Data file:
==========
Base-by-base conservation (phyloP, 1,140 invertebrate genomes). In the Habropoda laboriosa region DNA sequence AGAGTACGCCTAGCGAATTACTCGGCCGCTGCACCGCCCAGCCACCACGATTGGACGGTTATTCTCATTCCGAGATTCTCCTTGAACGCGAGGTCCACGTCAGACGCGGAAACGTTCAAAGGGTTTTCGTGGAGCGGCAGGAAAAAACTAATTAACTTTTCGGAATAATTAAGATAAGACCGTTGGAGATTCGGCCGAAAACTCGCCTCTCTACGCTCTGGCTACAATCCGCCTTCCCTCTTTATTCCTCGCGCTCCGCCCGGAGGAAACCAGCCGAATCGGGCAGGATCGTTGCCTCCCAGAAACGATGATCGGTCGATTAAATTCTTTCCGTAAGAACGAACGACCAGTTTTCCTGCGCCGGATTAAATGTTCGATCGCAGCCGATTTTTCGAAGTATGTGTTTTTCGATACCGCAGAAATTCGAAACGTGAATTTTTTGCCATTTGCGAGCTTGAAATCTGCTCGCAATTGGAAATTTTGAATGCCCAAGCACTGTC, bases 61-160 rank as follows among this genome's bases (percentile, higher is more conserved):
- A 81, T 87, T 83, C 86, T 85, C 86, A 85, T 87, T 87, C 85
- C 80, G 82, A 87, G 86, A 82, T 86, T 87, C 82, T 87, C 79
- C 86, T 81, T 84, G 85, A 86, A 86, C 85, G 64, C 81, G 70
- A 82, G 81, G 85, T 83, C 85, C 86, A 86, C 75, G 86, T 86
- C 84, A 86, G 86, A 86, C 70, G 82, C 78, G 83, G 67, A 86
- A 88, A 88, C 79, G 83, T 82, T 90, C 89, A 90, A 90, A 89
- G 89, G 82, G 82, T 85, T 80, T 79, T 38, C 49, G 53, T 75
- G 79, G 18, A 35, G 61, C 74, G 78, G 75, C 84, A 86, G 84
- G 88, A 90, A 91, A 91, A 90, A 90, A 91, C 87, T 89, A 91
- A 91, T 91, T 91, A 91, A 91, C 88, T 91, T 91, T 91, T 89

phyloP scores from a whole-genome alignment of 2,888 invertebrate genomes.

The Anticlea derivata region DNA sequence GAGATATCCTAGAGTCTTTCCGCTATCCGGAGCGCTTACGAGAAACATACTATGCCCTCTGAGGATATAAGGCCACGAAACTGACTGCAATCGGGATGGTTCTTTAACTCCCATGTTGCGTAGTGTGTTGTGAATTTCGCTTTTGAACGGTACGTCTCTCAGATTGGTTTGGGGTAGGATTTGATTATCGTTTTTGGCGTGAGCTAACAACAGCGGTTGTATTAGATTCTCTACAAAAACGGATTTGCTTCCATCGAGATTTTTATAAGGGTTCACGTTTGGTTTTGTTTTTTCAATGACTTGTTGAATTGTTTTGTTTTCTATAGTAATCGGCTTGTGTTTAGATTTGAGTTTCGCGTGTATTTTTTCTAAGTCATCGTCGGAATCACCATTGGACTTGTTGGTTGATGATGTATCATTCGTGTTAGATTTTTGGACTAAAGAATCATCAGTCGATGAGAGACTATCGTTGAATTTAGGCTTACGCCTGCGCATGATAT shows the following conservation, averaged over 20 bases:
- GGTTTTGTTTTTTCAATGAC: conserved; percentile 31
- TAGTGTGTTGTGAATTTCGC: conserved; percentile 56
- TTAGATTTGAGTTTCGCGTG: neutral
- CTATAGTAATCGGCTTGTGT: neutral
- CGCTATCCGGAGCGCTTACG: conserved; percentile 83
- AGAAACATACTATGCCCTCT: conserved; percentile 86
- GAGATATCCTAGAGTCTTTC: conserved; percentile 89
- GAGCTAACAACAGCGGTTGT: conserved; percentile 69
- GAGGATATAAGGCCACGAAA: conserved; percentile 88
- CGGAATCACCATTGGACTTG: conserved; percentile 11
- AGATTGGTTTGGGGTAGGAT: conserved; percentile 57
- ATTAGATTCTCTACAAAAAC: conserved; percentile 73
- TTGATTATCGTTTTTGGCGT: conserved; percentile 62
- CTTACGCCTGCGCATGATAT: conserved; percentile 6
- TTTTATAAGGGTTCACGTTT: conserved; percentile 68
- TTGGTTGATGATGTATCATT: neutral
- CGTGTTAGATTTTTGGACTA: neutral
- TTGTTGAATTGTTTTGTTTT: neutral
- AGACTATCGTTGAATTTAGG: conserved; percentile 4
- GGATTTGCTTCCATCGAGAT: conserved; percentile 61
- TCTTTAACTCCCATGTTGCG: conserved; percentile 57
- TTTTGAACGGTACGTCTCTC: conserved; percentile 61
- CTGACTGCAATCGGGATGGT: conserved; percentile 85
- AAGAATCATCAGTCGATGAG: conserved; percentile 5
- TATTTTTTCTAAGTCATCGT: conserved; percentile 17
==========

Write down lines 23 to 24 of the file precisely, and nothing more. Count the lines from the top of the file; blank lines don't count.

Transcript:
- CGGAATCACCATTGGACTTG: conserved; percentile 11
- AGATTGGTTTGGGGTAGGAT: conserved; percentile 57